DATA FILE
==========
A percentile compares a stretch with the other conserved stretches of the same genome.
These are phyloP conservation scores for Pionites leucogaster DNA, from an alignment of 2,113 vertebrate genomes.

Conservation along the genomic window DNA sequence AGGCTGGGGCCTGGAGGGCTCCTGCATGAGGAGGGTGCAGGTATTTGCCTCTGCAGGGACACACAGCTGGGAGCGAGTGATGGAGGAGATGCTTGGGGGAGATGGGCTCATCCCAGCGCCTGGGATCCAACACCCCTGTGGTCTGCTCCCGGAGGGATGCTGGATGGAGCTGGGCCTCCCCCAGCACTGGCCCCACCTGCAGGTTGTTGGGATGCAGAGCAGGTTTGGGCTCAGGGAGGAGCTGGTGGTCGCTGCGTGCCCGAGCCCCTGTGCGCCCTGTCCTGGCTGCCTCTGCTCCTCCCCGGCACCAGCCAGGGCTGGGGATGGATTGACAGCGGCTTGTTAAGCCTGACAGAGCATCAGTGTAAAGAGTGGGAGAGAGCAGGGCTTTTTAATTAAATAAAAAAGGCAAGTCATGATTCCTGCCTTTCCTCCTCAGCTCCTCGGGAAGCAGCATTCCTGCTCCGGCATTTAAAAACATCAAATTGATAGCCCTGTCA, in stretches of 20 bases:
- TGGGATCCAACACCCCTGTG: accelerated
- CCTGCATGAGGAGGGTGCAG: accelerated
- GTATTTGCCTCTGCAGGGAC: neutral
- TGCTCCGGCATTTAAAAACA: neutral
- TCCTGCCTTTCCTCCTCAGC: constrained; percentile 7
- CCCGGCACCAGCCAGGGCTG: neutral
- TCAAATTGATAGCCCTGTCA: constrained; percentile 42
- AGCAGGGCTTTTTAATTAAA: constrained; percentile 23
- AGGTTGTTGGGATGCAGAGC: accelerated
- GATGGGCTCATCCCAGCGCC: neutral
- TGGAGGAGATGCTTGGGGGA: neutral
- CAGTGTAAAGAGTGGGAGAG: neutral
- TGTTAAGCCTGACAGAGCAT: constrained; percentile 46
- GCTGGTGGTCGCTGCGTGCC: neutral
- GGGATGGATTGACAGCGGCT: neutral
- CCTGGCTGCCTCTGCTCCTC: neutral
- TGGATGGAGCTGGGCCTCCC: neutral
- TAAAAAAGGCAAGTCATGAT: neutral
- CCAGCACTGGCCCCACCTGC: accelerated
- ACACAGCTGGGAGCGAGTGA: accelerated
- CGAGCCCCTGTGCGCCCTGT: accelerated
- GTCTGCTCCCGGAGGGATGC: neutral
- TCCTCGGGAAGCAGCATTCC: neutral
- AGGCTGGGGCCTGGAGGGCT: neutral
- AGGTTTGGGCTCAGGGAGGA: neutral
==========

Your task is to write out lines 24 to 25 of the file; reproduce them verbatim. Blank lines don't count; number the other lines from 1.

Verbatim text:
- CGAGCCCCTGTGCGCCCTGT: accelerated
- GTCTGCTCCCGGAGGGATGC: neutral